No unfortunately not, once you are paying a loaded premium, it remains in place.
Upgrading from a hospital plan
If someone has been on a hospital plan but decides to move to a medical aid and is over the age of 35, a loading will still apply.
Age and infirmity
Late-joiner penalties have been put in place to compensate for potentially increased claims by people who join a medical aid scheme when they’re already older or infirm and can range from 25% of contributions to 75%. These penalties are imposed at the discretion of the medical scheme and apply to all types of medical aid plans, including hospital plans.
Can you move directly from a hospital insurance to medical aid?
Even though hospital plans are now governed by the Medical Schemes Act and not as previously by the Financial Services Board, late-joiner penalties will now apply if you move from a hospital insurance to any form of medical aid (including a hospital plan).
Can a medical aim scheme ever refuse membership to the scheme?
Before 1998 medical aid schemes could refuse membership but this is no longer allowed, although they can now impose waiting periods and late-joiner penalties.
And for immigrants to South Africa?
If you belonged to a private medical aid abroad, the CMS and the scheme will evaluate each individual case, taking into account all the relevant circumstances and any pre-existing conditions.
Can you change your membership any time during the year, is there a penalty for doing this and/or a waiting period?
Yes you can change at any time (but usually this happens during open period with new contracts coming into place from the beginning of a new year). Waiting periods are not usually imposed unless for pre-existing conditions however, the savings allocated to a plan may be. Savings are allocated in advance for 12 months so, if you leave during the year and have used more than the appropriate portion of savings, you will have to pay this back.
What if you change from one Scheme to another?
A three-month waiting period will more than likely apply as well as limited PMB cover and a late-joiner penalties.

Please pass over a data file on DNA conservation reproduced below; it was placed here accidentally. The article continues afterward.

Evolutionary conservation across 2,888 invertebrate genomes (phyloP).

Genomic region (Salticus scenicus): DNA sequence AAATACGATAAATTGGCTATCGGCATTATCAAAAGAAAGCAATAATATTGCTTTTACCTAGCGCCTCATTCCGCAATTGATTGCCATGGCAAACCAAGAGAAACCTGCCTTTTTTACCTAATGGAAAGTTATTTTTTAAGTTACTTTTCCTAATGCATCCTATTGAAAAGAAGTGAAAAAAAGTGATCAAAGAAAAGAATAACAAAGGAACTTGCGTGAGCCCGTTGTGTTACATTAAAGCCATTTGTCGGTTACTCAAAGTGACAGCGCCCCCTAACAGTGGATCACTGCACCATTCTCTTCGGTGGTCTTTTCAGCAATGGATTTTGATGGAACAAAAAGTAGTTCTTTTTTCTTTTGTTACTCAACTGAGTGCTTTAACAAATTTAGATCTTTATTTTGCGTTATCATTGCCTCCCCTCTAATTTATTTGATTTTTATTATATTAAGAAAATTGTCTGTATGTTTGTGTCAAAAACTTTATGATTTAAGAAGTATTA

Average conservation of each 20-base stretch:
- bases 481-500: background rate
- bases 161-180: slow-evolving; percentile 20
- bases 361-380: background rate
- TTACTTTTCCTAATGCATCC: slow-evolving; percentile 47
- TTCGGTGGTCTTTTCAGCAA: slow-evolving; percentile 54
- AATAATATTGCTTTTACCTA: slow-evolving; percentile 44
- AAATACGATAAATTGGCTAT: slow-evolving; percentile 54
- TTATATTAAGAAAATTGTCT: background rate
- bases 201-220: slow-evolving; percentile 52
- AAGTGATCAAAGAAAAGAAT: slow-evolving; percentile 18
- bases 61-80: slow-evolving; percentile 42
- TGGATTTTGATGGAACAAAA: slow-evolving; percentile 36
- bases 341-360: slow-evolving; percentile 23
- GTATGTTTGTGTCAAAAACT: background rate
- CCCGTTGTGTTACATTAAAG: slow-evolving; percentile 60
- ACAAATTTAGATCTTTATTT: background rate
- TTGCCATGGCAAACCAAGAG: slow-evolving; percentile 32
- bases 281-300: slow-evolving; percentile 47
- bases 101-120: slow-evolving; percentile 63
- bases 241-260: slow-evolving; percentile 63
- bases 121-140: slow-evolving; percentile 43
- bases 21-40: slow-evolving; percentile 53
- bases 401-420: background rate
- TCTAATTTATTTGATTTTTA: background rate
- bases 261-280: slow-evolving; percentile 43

Expulsion from medical aid schemes
Van Emmenis says you can only be expelled from your medical aid scheme if you are found to have attempted to or defrauded the scheme. ‘You cannot be expelled on the basis that you have a high claim ratio, the Scheme cannot increase your premiums even if you are costing them a lot of money,’ he says. ‘However, non-disclosure or misrepresentation could result in your membership being cancelled and you being excluded from the scheme indefinitely.’
Van Emmenis says, ‘We encourage members to submit all their bills even if they might not be paid as it allows for a full record of medical expenses and you can assess your medical aid needs going forward.’
In conclusion, Van Emmenis says that he’d encourage people to compare policies across schemes before making a final decision about their medical aid future. ‘Our health is important and it makes sense to do some homework to see what is being offered, whether the plan provides the benefits you and your family needs, what will be paid from risk and the savings allocation and then weigh this up against the monthly premium.’
For more information on the options available from Bonitas you can go to www.bonitas.co.za.
There has been talk for some time now about the National Health Insurance (NHI) and how it will be funded. In his Budget Speech in February 2017, former finance minister, Pravin Gordhan, alluded to an adjustment to medical tax credits to partly fund the system.